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U.S. intel examining evidence from suspected chemical attack in Syria

Last Updated Apr 12, 2018 4:21 PM EDT

U.S. intelligence continues to report that symptoms related to last weekend's suspected chemical attack in Syria are consistent with mostly chlorine gas, according to a U.S. government source. CBS News' national security correspondent David Martin reports that evidence includes blood and urine samples provided by hospitals and medical workers, according to the source.

U.S. intelligence reports that some victims of the attack have exhibited symptoms that are more consistent with exposure to a nerve agent, and that 42 people were killed and more than 500 injured in the attack, the source said.

Syrian opposition activists and medics have said that the suspected gas attack last week killed dozens of people in Douma, a town outside Syria's capital that was then controlled by Syrian rebels. Western powers are convinced a chemical attack was instigated by the forces of Syrian President Bashar Assad, while Syria and Russia have disputed such reports.

The Organization for the Prohibition of Chemical Weapons (OPCW) said Thursday a special fact-finding mission is on its way to Syria and will start investigating the suspected chemical attack there as of Saturday. The OPCW team will be seeking to find out if and what kind of chemicals were used in the attack, the organization -- based in the Netherlands -- said in a statement.

President Trump warned Russia on Wednesday to "get ready" for a missile attack on its ally Syria, but tweeted Thursday that it may come "very soon or not so soon at all!" Meanwhile, Defense Secretary James Mattis told Congress he couldn't talk about military plans for retaliation against Syria because an attack "is not yet in the offing." 

"I believe there was a chemical attack. We're looking for the actual evidence," Mattis told the House Armed Services Committee at a hearing on Thursday.

At a photo-taking session during a Pentagon meeting with his Dutch counterpart, Mattis was asked by a reporter whether he had seen enough evidence to blame the Syrian government.

"We're still assessing the intelligence, ourselves and our allies," Mattis said. "We're still working on this."

That came days after Mr. Trump suggested on Monday he had little doubt that Syria was to blame, although neither he nor other administration officials have produced hard evidence. But concrete evidence linking the Syrian regime to the attack might not be a prerequisite for a military response from the West.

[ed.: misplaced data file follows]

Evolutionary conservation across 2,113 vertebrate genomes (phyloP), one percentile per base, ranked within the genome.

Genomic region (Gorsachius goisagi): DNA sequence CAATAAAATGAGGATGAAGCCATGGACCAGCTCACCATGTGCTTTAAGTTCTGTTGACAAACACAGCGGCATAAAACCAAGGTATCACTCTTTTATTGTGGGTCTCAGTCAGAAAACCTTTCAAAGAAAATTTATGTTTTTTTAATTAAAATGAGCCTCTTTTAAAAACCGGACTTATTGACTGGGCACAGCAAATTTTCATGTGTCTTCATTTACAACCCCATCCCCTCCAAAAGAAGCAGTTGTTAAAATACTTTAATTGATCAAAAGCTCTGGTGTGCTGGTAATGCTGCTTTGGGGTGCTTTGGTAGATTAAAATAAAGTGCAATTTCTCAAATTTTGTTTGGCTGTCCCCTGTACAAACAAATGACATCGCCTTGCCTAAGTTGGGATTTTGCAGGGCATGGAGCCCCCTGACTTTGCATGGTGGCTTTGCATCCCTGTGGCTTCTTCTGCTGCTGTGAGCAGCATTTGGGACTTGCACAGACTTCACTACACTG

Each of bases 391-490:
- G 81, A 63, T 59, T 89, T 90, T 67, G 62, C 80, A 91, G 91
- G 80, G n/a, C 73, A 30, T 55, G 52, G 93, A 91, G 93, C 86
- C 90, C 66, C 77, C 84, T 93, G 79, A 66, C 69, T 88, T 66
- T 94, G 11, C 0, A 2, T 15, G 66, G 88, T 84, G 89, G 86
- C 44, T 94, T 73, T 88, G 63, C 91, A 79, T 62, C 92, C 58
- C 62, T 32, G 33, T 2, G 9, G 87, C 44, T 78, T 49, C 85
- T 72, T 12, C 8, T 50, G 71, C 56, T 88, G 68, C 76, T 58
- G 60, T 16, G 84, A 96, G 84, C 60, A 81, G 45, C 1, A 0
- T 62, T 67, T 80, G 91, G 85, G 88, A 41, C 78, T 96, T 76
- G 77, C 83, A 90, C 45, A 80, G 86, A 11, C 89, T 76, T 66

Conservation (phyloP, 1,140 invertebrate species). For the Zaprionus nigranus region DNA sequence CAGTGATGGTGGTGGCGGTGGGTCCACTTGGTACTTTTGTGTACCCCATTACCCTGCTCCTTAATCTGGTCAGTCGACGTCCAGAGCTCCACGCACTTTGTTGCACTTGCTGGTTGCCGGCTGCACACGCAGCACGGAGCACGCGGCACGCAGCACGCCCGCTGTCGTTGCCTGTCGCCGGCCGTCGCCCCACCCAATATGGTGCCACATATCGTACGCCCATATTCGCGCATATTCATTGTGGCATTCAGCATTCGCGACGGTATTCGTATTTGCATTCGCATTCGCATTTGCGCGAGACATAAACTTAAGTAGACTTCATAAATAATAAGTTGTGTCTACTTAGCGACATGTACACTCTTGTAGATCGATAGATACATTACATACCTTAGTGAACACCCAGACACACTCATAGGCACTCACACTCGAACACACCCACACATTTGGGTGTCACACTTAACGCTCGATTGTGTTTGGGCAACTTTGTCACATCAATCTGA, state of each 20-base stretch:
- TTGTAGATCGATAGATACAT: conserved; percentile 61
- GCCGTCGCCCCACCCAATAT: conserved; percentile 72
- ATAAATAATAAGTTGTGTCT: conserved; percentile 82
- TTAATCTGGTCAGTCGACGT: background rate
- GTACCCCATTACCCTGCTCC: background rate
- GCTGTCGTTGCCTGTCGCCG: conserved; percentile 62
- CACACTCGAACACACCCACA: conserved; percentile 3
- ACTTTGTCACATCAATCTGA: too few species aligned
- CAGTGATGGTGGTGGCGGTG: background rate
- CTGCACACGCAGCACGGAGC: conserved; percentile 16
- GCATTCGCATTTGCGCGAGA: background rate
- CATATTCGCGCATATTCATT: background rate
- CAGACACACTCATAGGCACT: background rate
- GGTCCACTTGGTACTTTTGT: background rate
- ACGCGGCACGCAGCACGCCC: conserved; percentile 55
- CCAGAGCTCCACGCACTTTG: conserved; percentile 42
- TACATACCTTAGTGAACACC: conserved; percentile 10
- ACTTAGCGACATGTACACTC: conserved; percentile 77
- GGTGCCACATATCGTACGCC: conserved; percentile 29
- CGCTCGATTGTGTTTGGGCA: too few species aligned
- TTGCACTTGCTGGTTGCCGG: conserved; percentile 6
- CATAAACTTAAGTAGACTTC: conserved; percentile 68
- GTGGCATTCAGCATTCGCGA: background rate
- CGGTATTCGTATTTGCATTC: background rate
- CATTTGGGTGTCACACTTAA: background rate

"The last time that the U.S. struck Syria for the use of chemical weapons, U.S. intelligence had not come up with a smoking gun. They had come up with a very convincing circumstantial case," Martin said on CBSN.

On Thursday afternoon, White House press secretary Sarah Sanders said in a statement that Mr. Trump had just finished a meeting with his national security team "to discuss the situation in Syria." 

"No final decision has been made," she said. "We are continuing to asses intelligence and are engaged in conversations with our partners and allies."

She also said Mr. Trump will speak Thursday evening with British Prime Minister Theresa May and French President Emmanuel Macron, who has said France has proof the Syrian government launched chlorine gas attacks.

Amid talk of possible action, Syrian forces are dispersing. 

"They're taking forces out of assembly points, where one weapon could destroy a lot of equipment, and moving it around so you don't lose as many pieces of equipment simply to one missile," Martin said. "One thing they're doing is putting aircraft at the Damascus civilian airport -- no doubt on the theory that the U.S. will not attack a civilian facility."

Meanwhile, Russia's U.N. ambassador said the top priority now is to avert war in Syria. He doesn't rule out the possibility of a U.S.-Russian conflict. Vassily Nebenzia said Russia is very concerned with "the dangerous escalation" of the situation and "aggressive policies" and preparations that some governments are making, a clear reference to the Trump administration and its allies. 

"We hope that there will be no point of no return -- that the U.S. and their allies will refrain from military action against a sovereign state," he said.

Nebenzia told reporters after a closed emergency meeting of the U.N. Security Council on Thursday that "the danger of escalation is higher than simply Syria, because our military are there on the invitation of the Syrian government."

The Russian military said Thursday the Syrian government is now in full control of Douma, the site of suspected chemical attack, and that the situation there is "normalizing."   

More than 13,500 Syrian rebel fighters and their families have left the town this month under a so-called evacuation deal between rebels and the Russian military, a top ally of the Syrian government. The Russian Defense Ministry said 1,500 left the town in the past 24 hours.

A child is treated in a hospital in Douma, eastern Ghouta in Syria, after what a Syria medical relief group claims was a suspected chemical attack

A child is treated in a hospital in Douma, eastern Ghouta in Syria, after what a Syria medical relief group claims was a suspected chemical attack April, 7, 2018. Pcture taken April 7, 2018. White Helmets/Handout via

White Helmets/HANDOUT/REUTERS